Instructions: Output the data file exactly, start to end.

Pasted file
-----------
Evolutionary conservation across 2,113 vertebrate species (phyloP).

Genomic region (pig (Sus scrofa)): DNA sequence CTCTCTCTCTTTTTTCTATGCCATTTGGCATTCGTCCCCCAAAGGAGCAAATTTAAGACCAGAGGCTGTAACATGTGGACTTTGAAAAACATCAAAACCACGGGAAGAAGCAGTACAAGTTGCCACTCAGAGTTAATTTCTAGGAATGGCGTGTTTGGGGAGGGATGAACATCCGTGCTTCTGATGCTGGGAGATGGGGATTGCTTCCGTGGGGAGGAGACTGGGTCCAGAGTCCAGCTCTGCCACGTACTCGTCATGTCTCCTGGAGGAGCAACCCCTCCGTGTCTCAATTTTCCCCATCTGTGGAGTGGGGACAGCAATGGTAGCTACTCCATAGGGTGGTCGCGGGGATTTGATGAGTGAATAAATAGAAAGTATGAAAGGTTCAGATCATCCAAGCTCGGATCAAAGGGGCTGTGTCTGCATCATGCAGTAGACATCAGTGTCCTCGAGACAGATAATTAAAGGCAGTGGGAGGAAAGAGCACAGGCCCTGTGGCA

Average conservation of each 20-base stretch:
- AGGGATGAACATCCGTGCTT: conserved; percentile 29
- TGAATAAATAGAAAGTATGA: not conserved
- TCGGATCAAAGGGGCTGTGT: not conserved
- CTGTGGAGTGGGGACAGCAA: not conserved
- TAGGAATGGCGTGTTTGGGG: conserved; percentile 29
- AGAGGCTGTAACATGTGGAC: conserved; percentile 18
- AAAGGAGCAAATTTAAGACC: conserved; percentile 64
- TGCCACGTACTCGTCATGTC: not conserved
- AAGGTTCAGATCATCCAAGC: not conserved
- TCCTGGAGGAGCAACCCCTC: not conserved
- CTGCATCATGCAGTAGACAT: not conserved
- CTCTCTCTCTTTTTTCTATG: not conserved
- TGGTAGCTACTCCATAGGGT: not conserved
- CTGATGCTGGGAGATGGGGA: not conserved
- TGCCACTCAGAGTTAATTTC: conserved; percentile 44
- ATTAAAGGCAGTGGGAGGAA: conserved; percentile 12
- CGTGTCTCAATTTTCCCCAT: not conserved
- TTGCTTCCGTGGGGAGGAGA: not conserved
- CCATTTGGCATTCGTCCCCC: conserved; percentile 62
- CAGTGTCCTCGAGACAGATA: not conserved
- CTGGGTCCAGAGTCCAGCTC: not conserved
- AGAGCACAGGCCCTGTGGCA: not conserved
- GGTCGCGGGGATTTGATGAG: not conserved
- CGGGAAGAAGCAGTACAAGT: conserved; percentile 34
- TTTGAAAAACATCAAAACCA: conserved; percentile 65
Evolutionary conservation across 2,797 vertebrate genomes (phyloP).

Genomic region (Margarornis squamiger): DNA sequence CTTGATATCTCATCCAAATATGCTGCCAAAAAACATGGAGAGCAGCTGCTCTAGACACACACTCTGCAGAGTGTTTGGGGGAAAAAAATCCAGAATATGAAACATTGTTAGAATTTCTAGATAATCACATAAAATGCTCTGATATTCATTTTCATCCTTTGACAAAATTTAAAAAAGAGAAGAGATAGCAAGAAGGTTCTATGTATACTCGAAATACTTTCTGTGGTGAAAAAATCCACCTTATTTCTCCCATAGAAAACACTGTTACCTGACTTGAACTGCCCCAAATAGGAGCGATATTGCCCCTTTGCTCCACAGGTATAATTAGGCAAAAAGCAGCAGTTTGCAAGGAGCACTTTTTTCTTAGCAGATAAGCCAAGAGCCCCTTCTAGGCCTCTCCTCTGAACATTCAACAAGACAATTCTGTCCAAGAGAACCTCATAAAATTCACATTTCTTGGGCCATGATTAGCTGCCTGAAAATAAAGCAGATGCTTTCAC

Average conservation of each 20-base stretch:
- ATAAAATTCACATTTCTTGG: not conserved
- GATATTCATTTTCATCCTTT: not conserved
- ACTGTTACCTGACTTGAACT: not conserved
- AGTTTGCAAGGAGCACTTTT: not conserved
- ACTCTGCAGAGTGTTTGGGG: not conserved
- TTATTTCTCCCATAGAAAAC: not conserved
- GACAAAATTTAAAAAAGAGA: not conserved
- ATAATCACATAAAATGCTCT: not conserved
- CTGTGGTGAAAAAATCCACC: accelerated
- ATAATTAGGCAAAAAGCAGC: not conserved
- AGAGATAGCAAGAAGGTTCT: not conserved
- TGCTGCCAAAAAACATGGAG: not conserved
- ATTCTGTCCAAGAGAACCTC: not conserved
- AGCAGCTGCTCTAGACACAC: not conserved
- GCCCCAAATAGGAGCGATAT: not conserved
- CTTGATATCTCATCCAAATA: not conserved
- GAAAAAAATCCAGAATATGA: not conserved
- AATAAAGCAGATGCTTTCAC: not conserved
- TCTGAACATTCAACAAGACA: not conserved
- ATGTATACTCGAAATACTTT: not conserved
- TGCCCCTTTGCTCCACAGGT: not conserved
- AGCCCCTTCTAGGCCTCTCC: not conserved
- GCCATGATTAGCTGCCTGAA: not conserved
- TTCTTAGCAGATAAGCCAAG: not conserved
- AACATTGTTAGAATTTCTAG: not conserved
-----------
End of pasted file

Evolutionary conservation across 2,113 vertebrate species (phyloP).

Genomic region (pig (Sus scrofa)): DNA sequence CTCTCTCTCTTTTTTCTATGCCATTTGGCATTCGTCCCCCAAAGGAGCAAATTTAAGACCAGAGGCTGTAACATGTGGACTTTGAAAAACATCAAAACCACGGGAAGAAGCAGTACAAGTTGCCACTCAGAGTTAATTTCTAGGAATGGCGTGTTTGGGGAGGGATGAACATCCGTGCTTCTGATGCTGGGAGATGGGGATTGCTTCCGTGGGGAGGAGACTGGGTCCAGAGTCCAGCTCTGCCACGTACTCGTCATGTCTCCTGGAGGAGCAACCCCTCCGTGTCTCAATTTTCCCCATCTGTGGAGTGGGGACAGCAATGGTAGCTACTCCATAGGGTGGTCGCGGGGATTTGATGAGTGAATAAATAGAAAGTATGAAAGGTTCAGATCATCCAAGCTCGGATCAAAGGGGCTGTGTCTGCATCATGCAGTAGACATCAGTGTCCTCGAGACAGATAATTAAAGGCAGTGGGAGGAAAGAGCACAGGCCCTGTGGCA

Average conservation of each 20-base stretch:
- AGGGATGAACATCCGTGCTT: conserved; percentile 29
- TGAATAAATAGAAAGTATGA: not conserved
- TCGGATCAAAGGGGCTGTGT: not conserved
- CTGTGGAGTGGGGACAGCAA: not conserved
- TAGGAATGGCGTGTTTGGGG: conserved; percentile 29
- AGAGGCTGTAACATGTGGAC: conserved; percentile 18
- AAAGGAGCAAATTTAAGACC: conserved; percentile 64
- TGCCACGTACTCGTCATGTC: not conserved
- AAGGTTCAGATCATCCAAGC: not conserved
- TCCTGGAGGAGCAACCCCTC: not conserved
- CTGCATCATGCAGTAGACAT: not conserved
- CTCTCTCTCTTTTTTCTATG: not conserved
- TGGTAGCTACTCCATAGGGT: not conserved
- CTGATGCTGGGAGATGGGGA: not conserved
- TGCCACTCAGAGTTAATTTC: conserved; percentile 44
- ATTAAAGGCAGTGGGAGGAA: conserved; percentile 12
- CGTGTCTCAATTTTCCCCAT: not conserved
- TTGCTTCCGTGGGGAGGAGA: not conserved
- CCATTTGGCATTCGTCCCCC: conserved; percentile 62
- CAGTGTCCTCGAGACAGATA: not conserved
- CTGGGTCCAGAGTCCAGCTC: not conserved
- AGAGCACAGGCCCTGTGGCA: not conserved
- GGTCGCGGGGATTTGATGAG: not conserved
- CGGGAAGAAGCAGTACAAGT: conserved; percentile 34
- TTTGAAAAACATCAAAACCA: conserved; percentile 65
Evolutionary conservation across 2,797 vertebrate genomes (phyloP).

Genomic region (Margarornis squamiger): DNA sequence CTTGATATCTCATCCAAATATGCTGCCAAAAAACATGGAGAGCAGCTGCTCTAGACACACACTCTGCAGAGTGTTTGGGGGAAAAAAATCCAGAATATGAAACATTGTTAGAATTTCTAGATAATCACATAAAATGCTCTGATATTCATTTTCATCCTTTGACAAAATTTAAAAAAGAGAAGAGATAGCAAGAAGGTTCTATGTATACTCGAAATACTTTCTGTGGTGAAAAAATCCACCTTATTTCTCCCATAGAAAACACTGTTACCTGACTTGAACTGCCCCAAATAGGAGCGATATTGCCCCTTTGCTCCACAGGTATAATTAGGCAAAAAGCAGCAGTTTGCAAGGAGCACTTTTTTCTTAGCAGATAAGCCAAGAGCCCCTTCTAGGCCTCTCCTCTGAACATTCAACAAGACAATTCTGTCCAAGAGAACCTCATAAAATTCACATTTCTTGGGCCATGATTAGCTGCCTGAAAATAAAGCAGATGCTTTCAC

Average conservation of each 20-base stretch:
- ATAAAATTCACATTTCTTGG: not conserved
- GATATTCATTTTCATCCTTT: not conserved
- ACTGTTACCTGACTTGAACT: not conserved
- AGTTTGCAAGGAGCACTTTT: not conserved
- ACTCTGCAGAGTGTTTGGGG: not conserved
- TTATTTCTCCCATAGAAAAC: not conserved
- GACAAAATTTAAAAAAGAGA: not conserved
- ATAATCACATAAAATGCTCT: not conserved
- CTGTGGTGAAAAAATCCACC: accelerated
- ATAATTAGGCAAAAAGCAGC: not conserved
- AGAGATAGCAAGAAGGTTCT: not conserved
- TGCTGCCAAAAAACATGGAG: not conserved
- ATTCTGTCCAAGAGAACCTC: not conserved
- AGCAGCTGCTCTAGACACAC: not conserved
- GCCCCAAATAGGAGCGATAT: not conserved
- CTTGATATCTCATCCAAATA: not conserved
- GAAAAAAATCCAGAATATGA: not conserved
- AATAAAGCAGATGCTTTCAC: not conserved
- TCTGAACATTCAACAAGACA: not conserved
- ATGTATACTCGAAATACTTT: not conserved
- TGCCCCTTTGCTCCACAGGT: not conserved
- AGCCCCTTCTAGGCCTCTCC: not conserved
- GCCATGATTAGCTGCCTGAA: not conserved
- TTCTTAGCAGATAAGCCAAG: not conserved
- AACATTGTTAGAATTTCTAG: not conserved